Crafting Multimodal Rhetorics
Jason Palmeri, Miami University
Ben McCorkle, Ohio State University
Although rhetoric in practice has long been recognized as a profoundly multimodal art that includes alphabetic, visual, gestural, and auditory communication, scholarship about rhetoric has traditionally been confined to print-based alphabetic forms: the journal article, the critical essay, the monograph. Recognizing that rhetoric is both an analytical discipline and a productive art, this workshop engages participants in analyzing and producing multimodal works of rhetorical scholarship—placing a special (though not exclusive) emphasis on potential uses of digital video production for rhetorical critique and cultural intervention. Throughout this workshop, participants will explore questions such as: What are some of the affordances and constraints of composing rhetorical scholarship with images and sounds? How might our processes for composing and evaluating rhetorical scholarship need to be modified in order to account for online video and other digital media? How might multimodal scholarship productively blur the traditional lines separating research, teaching, and administration? What can multimodal forms of scholarship tell us about rhetoric that traditional print-based research cannot?
To begin engaging these questions, we will collectively analyze a wide range of examples of and writing about multimodal rhetorical scholarship. This will include works by Ball, Alexander & Rhodes, Wysocki, Shipka, Kyburz, Reid, Juhasz, Fulweiler & Marlow, Selfe & Lee, Wesch, Arola, and others. As a whole these scholars not only theorize multimodal rhetorics in compelling ways, they also enact their arguments through innovative experimentation with non-alphabetic modalities and emerging digital genres. With an eye towards considerations of the job market and tenure, we will pay special attention to uncovering strategies for making innovative multimodal scholarship legible and persuasive to more print-minded audiences. At the same time, we also will consider how current standards for evaluating scholarship will need to be radically transformed if we are to sustain multimodal work in the field.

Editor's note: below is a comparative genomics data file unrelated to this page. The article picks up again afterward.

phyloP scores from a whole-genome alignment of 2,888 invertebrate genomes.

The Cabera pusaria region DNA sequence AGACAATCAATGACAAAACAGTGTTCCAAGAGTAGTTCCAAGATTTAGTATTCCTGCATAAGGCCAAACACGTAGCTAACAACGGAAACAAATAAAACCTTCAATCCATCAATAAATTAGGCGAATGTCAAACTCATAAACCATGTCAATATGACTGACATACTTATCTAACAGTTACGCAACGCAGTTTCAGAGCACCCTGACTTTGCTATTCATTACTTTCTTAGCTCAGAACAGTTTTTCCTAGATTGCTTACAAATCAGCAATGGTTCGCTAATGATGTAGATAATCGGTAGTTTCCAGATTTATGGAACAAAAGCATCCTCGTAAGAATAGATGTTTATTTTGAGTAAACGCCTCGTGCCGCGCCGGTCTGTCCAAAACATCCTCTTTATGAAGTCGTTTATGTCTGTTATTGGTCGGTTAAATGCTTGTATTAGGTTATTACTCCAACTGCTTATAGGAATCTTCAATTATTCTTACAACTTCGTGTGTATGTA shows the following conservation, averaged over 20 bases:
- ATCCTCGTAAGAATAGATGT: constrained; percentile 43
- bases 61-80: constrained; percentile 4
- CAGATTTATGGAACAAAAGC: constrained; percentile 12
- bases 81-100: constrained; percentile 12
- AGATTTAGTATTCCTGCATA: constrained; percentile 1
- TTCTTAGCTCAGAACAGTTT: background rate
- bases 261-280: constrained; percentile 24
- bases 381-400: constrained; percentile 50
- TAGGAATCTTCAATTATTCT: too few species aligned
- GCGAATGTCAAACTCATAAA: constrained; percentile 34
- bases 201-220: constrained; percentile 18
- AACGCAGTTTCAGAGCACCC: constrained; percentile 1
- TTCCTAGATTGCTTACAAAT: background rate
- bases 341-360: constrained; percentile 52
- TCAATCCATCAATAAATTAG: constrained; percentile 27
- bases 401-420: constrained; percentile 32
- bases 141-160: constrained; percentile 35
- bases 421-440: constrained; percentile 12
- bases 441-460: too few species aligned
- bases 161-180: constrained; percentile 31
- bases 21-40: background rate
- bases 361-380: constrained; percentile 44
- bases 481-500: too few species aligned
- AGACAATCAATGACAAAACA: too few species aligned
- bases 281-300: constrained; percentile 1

In addition discussing strategies for evaluating published works of multimodal scholarship, participants will also develop and workshop their own multimodal arguments. We'll ask participants to come to the institute with a proposal for a multimodal project as well as a collection of digital assets and/or rough draft. Once there, participants will work in a collaborative, production-intensive environment with the goal of creating, revising, and refining their creative scholarly projects. We’ll have time to play, to learn new technologies, to talk out ideas in small and large groups, to give and receive meaningful feedback on multimodal work in progress, to consider opportunities for collaborative publishing, and to build a network of support for multimodal scholarship that can extend beyond the limited time of the workshop.
Questions should be directed to Jason Palmeri, firstname.lastname@example.org
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